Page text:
and David Mamane and Hannah Boehm, Schellenberg Wittmer

With its interim judgment of 15 January 2015, the Higher Regional Court of Munich added a new chapter to the longstanding legal dispute between the German speed skater Claudia Pechstein and the International Skating Union (“ISU”) (see the previous report on this story). The full decision has not yet been published. So far, the court has only issued a press statement.

Shortly before the 2009 World Speed Skating Championships in Hamar, Ms Pechstein was tested positive in a doping control. Subsequently, the ISU banned her from all ISU competitions for two years. Based on the dispute resolution clause in the registration form for the championships in Hamar, Ms Pechstein challenged this ban before a tribunal of the Court of Arbitration for Sport (“CAS”), but lost the case. She then took the matter to the Swiss Federal Tribunal in two sets of proceedings, first requesting that the tribunal’s award be set aside, then that it be revised. Neither request was successful (see here the report).

Ms Pechstein then initiated proceedings before the Regional Court of Munich (“Regional Court), claiming damages of approximately 4 million Euros from the ISU and the German national skating union. In a decision of 26 February 2014, the Regional Court held that the arbitration agreement entered into by the athlete was invalid, because there had been a “structural imbalance” between Ms Pechstein and the monopolistic ISU. As a result, Ms Pechstein had not voluntarily agreed to arbitration. Nonetheless, the Regional Court dismissed the case on the merits, holding that the award rendered by the CAS had res judicata effect with regard to the doping ban. According to the Regional Court, the imbalance between Ms Pechstein and the ISU had been remedied in the arbitration proceedings as Ms Pechstein, who had legal counsel, had taken part in the CAS proceedings without objecting to the jurisdiction of the CAS tribunal. The athlete appealed this decision to the Higher Regional Court of Munich (“Higher Court”).

In an interim decision, the Higher Court allowed Ms Pechstein’s claim for damages.

Unlike the first instance, the Higher Court did not evaluate the validity of the arbitration agreement based on whether or not it had been entered into voluntarily. Rather, the Higher Court held that the arbitration agreement between Ms Pechstein and the ISU was invalid because it was contrary to mandatory competition law. According to the Higher Court, the ISU, as sole organizer of speed skating world championships, enjoys a monopolistic position in speed skating and is therefore dominant pursuant to the German Act Against Restraints of Competition. The Higher Court was of the opinion that a dominant entity may not impose business terms that would not prevail in a market with effective competition.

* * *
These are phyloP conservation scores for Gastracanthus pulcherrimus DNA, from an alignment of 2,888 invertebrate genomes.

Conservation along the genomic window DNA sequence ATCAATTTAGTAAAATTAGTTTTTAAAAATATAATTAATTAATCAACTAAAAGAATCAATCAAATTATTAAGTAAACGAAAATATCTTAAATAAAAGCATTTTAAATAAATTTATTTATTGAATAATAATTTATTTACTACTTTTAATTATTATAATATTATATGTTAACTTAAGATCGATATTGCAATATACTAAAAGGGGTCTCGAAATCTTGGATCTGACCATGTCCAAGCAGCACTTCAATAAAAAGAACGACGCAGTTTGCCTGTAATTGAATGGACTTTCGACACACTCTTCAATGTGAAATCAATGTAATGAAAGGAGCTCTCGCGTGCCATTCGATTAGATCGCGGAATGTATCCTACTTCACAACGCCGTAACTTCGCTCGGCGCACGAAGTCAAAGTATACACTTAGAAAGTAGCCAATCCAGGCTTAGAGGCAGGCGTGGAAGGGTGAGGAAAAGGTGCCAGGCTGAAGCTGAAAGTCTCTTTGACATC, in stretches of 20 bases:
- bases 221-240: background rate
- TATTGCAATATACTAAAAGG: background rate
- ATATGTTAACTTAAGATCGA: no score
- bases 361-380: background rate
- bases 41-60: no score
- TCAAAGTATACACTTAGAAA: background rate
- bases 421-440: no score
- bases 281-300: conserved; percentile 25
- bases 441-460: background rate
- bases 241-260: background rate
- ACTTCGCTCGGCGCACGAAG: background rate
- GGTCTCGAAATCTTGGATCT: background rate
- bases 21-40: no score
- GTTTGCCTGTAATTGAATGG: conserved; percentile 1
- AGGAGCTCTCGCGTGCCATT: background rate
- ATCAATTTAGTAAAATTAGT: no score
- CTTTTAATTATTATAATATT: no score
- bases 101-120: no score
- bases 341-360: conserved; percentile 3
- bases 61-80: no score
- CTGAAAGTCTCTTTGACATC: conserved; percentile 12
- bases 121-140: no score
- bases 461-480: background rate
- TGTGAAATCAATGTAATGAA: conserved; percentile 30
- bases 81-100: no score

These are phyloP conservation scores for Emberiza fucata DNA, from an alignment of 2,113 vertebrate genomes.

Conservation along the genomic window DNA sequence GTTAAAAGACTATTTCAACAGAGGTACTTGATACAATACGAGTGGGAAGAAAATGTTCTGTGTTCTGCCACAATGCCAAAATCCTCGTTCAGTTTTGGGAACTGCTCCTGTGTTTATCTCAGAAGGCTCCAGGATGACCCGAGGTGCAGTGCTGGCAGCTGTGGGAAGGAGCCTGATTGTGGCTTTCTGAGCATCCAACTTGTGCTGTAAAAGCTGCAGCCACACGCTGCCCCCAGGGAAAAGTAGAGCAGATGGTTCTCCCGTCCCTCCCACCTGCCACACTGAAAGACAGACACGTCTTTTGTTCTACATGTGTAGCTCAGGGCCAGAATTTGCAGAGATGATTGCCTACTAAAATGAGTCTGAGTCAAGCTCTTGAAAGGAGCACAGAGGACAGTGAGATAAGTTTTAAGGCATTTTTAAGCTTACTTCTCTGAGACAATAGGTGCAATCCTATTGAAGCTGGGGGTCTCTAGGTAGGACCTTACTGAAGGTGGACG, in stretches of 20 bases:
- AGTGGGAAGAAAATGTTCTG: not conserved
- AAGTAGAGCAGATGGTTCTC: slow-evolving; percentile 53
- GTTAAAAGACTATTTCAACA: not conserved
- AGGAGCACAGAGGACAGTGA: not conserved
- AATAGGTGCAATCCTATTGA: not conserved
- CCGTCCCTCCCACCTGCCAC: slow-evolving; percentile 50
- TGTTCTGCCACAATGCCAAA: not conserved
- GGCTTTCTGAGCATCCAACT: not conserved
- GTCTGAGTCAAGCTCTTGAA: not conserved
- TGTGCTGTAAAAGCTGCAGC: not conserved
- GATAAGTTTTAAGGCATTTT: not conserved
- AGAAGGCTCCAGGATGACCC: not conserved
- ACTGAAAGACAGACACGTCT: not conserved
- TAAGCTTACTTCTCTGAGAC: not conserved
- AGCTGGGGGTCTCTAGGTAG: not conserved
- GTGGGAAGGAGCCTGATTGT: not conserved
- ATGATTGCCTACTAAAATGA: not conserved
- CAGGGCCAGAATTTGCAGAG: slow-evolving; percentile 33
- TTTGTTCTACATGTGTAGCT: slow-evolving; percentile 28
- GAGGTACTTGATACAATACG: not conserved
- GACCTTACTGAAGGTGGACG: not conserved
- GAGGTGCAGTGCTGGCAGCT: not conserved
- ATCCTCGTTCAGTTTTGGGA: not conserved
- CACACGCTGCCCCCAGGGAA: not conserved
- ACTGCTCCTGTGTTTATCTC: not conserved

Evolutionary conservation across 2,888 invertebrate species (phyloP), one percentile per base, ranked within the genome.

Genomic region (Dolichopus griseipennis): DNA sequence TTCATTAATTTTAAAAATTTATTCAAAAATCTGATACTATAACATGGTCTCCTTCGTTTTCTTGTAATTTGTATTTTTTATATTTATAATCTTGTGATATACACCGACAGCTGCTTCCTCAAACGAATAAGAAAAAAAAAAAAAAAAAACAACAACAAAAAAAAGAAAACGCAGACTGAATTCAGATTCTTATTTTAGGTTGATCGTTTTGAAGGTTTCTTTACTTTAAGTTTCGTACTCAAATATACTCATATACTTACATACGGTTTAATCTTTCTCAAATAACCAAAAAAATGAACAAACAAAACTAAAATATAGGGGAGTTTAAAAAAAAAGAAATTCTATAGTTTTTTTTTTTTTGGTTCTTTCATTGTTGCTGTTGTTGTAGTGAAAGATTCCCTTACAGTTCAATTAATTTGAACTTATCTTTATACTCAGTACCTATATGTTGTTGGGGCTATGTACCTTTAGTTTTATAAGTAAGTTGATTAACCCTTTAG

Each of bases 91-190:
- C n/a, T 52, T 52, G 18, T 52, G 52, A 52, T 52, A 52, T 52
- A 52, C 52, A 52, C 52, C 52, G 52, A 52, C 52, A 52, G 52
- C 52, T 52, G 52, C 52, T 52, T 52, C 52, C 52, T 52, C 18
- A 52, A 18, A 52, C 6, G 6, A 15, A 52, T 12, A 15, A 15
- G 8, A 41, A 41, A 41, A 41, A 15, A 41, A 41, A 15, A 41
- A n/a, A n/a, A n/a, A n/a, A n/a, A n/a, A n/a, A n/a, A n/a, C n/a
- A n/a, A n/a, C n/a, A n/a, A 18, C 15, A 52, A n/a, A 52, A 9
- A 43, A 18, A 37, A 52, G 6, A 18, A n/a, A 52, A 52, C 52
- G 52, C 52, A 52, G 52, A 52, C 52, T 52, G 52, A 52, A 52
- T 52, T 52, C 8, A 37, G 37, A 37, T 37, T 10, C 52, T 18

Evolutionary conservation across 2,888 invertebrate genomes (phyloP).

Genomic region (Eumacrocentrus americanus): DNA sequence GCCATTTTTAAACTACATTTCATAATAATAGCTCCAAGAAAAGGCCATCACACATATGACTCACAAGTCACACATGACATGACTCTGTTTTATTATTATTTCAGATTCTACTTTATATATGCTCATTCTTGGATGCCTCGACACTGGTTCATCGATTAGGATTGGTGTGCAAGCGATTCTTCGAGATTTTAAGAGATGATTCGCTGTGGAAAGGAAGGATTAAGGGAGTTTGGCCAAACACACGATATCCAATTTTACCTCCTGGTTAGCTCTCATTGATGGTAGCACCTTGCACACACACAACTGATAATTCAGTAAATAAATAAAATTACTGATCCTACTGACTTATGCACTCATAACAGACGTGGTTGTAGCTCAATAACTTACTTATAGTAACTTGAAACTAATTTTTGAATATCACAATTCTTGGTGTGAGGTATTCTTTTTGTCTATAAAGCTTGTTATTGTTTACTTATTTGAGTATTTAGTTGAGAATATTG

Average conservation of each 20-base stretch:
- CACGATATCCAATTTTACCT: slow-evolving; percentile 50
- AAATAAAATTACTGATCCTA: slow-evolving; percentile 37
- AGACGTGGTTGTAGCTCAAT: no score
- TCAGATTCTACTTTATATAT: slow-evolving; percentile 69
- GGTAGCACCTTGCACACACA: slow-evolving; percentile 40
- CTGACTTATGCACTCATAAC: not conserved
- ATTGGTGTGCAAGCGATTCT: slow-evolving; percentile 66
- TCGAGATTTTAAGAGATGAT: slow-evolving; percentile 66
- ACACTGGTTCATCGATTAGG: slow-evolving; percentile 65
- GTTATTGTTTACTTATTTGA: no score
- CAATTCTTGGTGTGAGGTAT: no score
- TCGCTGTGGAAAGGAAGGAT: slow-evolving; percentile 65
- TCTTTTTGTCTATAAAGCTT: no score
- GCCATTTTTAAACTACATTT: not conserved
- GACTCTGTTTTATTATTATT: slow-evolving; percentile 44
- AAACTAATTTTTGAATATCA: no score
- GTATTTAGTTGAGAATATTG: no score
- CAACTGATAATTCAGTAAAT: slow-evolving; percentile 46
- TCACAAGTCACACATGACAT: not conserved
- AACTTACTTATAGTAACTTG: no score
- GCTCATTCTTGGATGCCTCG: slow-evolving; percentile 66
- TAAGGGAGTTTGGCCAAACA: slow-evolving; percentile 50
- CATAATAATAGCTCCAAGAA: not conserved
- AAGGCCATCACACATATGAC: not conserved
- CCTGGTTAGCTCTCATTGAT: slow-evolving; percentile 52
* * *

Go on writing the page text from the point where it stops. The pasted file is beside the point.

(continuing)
The Higher Court held that it is not per se an abuse of a dominant position if the organizer of international sporting events requests the athletes to sign an arbitration agreement. It concluded, however, that the ISU had abused its market power by requiring Ms Pechstein to sign an arbitration agreement providing for arbitration before a CAS panel as a prerequisite to her participation in speed skating competitions. The court reasoned that under the CAS arbitration rules in force when Ms Pechstein signed the arbitration agreement in question in January 2009, the sports-related bodies’ influence on the choice of CAS arbitrators outweighed the athletes’ influence on the choice of CAS arbitrators. As a result of this structural imbalance, the court considered that the independence of the CAS was questionable. The court furthermore noted that the structural imbalance between athletes and sports-related bodies is aggravated by the fact that in all disputes concerning decisions of sports-related bodies, the president of the arbitral tribunal is directly appointed by the President of the CAS Appeals Division who is a member of the International Council of Arbitration for Sport (“ICAS”), a body that is highly dependent on the sports-related bodies.

According to the Higher Court, athletes accept this one-sided designation of the CAS arbitrators only because they have no choice if they want to compete at an international level.